June 7, 2012
First posted February 24, 2012; revised June 6, 2012.
Metro life has its benefits. I am closer to friends from my working years, more active in my favorite associations – Minnesota Association for Continuing Adult Education (MACAE) and Minnesota Independent Scholars Forum (MISF). I also became far more active in the life of our church membership – Pilgrim Lutheran congregation. Pilgrim heralds itself as a home for hungry minds and souls. Accordingly, Pilgrim chose to be an open, welcoming and affirming participant in the Reconciling in Christ program associated with Lutherans Concerned, North America. When you join Pilgrim, the working ethos of the congregation expect you to be a fully participating member. You fill out an interest and talent inventory and find yourself automatically assigned to a worship team that supplies assistance in Sunday services at six months intervals. We have become far more active than 35 years in our previous congregation.
Almost right away upon becoming members, the Properties Committee asked me to coordinate the volunteers that take care of Pilgrim’s gardens. Because I searched for a book club to join, I learned of a member who wanted a book club devoted to the classics but did not want to organize it. Therefore, I took on Classics for Pilgrim with the encouragement of the Vestry. We meet monthly during the school year to discuss a fiction title published somewhere between 1800 and fifty years ago.
In the fall, the Vestry asked me to convene a task force in order to address how the congregation and its members should respond to the proposed Minnesota constitutional amendment that defines marriage as only valid between a man and a woman. This project was soon well under way.
June 7, 2012
First posted September 22, 2011; revised June 6, 2012.
Months have gone by since we found and bought a townhouse in Maplewood MN. After batting around the idea of downsizing and moving, we began the search in earnest. I, as is my style, developed a long list of criteria. We did consider Northfield because we are often involved in St. Olaf events. However, one motivation took over: moving closer to our children – Katharine and Kristofer, who have lived in the Twin Cities for twenty-plus years – and our grandchildren who then ranged from the twins at 5 years to Benjamin at 17 and a half. An energetic real estate agent proved of great help, and she was not satisfied until we had seen 14 places. However, we kept coming back to the one we chose, a detached townhouse in a six-member association.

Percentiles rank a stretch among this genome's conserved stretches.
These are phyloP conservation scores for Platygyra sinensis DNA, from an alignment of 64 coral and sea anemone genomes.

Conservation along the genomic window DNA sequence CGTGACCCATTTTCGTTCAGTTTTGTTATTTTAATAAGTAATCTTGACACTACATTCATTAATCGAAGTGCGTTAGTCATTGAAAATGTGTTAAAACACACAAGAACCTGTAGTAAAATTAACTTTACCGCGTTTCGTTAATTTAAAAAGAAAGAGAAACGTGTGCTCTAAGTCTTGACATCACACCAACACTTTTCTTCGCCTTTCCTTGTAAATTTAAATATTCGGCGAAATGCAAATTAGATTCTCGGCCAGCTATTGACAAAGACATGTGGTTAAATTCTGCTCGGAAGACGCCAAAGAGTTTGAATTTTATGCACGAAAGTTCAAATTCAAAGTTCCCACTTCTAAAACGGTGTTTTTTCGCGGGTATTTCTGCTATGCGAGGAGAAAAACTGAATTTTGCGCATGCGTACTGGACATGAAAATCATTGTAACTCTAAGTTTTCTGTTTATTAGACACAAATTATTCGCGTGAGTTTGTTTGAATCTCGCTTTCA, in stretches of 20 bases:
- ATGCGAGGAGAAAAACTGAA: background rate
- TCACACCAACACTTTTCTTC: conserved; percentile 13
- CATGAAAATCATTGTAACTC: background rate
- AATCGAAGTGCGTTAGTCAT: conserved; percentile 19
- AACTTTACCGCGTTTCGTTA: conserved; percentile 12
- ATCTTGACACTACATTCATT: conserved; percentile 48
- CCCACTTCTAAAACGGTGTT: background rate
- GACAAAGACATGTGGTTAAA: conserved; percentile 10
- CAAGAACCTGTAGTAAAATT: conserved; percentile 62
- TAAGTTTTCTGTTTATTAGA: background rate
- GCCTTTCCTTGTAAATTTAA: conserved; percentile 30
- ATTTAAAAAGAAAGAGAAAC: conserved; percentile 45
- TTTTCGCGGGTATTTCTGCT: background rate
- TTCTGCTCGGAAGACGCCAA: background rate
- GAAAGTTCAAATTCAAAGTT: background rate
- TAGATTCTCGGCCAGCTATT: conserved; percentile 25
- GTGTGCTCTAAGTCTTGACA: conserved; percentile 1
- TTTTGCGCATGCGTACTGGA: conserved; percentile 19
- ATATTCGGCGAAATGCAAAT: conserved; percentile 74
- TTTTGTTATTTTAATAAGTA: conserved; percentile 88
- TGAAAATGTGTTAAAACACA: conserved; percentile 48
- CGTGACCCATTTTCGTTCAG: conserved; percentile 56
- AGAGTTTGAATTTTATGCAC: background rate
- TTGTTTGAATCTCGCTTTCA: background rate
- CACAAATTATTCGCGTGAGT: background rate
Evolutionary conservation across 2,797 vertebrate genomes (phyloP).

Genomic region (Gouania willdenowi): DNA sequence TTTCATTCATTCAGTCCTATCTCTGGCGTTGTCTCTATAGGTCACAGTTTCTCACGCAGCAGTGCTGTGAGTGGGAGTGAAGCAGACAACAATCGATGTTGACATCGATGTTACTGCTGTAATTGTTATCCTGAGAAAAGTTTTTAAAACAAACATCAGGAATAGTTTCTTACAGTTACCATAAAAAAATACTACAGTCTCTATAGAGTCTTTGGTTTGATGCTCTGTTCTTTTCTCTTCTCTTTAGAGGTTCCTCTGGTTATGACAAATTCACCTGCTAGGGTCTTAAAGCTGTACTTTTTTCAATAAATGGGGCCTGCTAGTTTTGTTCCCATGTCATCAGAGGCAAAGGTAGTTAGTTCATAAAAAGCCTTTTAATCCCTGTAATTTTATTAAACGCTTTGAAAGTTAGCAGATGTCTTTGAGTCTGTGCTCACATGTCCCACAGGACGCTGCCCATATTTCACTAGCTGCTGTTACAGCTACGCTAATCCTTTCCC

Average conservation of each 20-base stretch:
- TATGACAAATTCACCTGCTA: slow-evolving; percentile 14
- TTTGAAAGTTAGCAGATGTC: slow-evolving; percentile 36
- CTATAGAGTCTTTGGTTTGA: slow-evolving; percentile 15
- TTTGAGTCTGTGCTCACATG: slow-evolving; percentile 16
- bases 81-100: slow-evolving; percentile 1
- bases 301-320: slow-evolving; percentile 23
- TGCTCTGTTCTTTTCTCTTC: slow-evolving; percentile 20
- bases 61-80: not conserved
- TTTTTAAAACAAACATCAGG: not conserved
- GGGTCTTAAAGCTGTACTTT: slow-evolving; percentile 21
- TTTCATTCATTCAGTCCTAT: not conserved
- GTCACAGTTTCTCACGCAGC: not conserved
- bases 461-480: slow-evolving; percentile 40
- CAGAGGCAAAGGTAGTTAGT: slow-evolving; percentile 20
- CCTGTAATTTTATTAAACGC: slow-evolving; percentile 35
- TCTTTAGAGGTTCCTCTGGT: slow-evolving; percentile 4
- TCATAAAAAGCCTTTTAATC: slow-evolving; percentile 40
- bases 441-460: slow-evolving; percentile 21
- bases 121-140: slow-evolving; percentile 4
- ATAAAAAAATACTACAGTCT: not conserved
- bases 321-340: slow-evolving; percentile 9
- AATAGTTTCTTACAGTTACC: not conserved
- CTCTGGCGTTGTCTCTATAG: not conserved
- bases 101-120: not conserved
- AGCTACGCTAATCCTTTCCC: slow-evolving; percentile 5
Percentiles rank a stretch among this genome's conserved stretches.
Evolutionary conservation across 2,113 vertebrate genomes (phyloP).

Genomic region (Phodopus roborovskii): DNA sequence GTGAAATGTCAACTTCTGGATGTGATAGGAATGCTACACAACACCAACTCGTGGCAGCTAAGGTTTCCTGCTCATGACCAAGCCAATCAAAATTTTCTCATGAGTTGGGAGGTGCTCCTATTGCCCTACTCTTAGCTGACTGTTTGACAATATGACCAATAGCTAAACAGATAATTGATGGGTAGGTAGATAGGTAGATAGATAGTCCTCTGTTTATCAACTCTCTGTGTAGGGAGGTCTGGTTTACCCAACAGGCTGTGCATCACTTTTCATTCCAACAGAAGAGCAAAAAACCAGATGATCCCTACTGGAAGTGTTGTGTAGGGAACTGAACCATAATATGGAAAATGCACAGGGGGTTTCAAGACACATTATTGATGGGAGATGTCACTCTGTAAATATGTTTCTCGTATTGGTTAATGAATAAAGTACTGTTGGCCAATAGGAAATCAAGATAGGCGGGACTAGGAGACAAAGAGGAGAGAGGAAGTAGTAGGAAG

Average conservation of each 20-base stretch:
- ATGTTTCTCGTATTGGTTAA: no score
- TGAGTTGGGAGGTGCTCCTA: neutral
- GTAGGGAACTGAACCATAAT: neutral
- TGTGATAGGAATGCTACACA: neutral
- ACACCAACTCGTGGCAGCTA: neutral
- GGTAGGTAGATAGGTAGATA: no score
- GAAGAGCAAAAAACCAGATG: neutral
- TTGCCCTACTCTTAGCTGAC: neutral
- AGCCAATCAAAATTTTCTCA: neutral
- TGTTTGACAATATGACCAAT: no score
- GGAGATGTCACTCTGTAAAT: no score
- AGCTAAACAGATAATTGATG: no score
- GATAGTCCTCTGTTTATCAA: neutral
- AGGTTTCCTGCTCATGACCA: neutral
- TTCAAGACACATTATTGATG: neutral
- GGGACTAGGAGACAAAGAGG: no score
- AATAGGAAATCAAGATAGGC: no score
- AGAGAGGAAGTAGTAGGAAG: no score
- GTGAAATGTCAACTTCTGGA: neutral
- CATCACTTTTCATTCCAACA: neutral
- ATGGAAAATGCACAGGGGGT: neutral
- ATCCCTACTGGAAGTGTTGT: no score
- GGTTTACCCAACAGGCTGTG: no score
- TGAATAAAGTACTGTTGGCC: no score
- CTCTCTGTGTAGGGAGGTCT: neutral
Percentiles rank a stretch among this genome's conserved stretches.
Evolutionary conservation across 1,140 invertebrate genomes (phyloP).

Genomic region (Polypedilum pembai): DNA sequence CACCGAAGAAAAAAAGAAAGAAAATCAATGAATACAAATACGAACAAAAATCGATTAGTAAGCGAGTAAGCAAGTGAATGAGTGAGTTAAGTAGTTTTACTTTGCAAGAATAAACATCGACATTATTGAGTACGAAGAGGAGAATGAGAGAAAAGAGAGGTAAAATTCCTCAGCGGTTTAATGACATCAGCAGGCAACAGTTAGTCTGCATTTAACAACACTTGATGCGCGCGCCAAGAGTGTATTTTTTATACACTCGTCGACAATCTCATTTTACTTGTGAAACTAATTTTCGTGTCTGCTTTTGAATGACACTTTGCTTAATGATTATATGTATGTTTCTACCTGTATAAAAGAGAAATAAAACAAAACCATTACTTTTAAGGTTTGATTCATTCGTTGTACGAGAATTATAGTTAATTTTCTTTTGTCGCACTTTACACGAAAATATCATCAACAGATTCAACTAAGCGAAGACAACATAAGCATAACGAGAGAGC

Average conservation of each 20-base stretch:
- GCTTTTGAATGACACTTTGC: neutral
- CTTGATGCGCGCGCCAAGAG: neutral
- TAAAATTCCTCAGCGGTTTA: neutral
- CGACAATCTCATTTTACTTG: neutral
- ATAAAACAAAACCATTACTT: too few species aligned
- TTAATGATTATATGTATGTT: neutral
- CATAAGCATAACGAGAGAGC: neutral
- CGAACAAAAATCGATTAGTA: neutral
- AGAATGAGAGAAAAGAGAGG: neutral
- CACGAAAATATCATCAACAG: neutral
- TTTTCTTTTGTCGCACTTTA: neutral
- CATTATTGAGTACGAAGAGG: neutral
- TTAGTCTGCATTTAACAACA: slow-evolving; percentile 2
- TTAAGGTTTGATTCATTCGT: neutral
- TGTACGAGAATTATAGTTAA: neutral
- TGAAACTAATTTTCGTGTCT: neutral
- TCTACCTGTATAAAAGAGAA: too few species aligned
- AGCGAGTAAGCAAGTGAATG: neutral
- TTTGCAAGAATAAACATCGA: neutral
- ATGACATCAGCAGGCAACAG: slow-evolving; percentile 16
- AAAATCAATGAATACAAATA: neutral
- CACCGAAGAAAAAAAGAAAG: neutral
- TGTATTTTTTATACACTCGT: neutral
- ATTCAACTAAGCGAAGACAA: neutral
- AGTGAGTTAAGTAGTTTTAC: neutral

Moving, always a chore, became complicated mostly because the townhouse family room would become my library and by estimate would hold about 6,000 volumes of the approximate 12,000 I still held in Red Wing. I discarded some and gave away a few thousand to Better World Books, public libraries, grandchildren, and other charities. Further, I am still at it, having at the end to move about 100 boxes of approximately 3,000 surplus books plus other files when we had to empty our house for sale. It remains for sale as of this writing.
This transition has been difficult for me because of the losses of beloved books and foregoing 36 years of relationships in Red Wing – half my life. We still have our ties to Red Wing because of our friends, our need to maintain the house and landscape until it sells, and participation in the Red Wing Area Branch of the American Association of University Women (AAUW). However, we have worked to fit into Maplewood as well. We started moving in at the townhouse as soon as we closed in December and soon had our beds here in order to stay overnight when the round of school and other grandchild events kept us in the evening.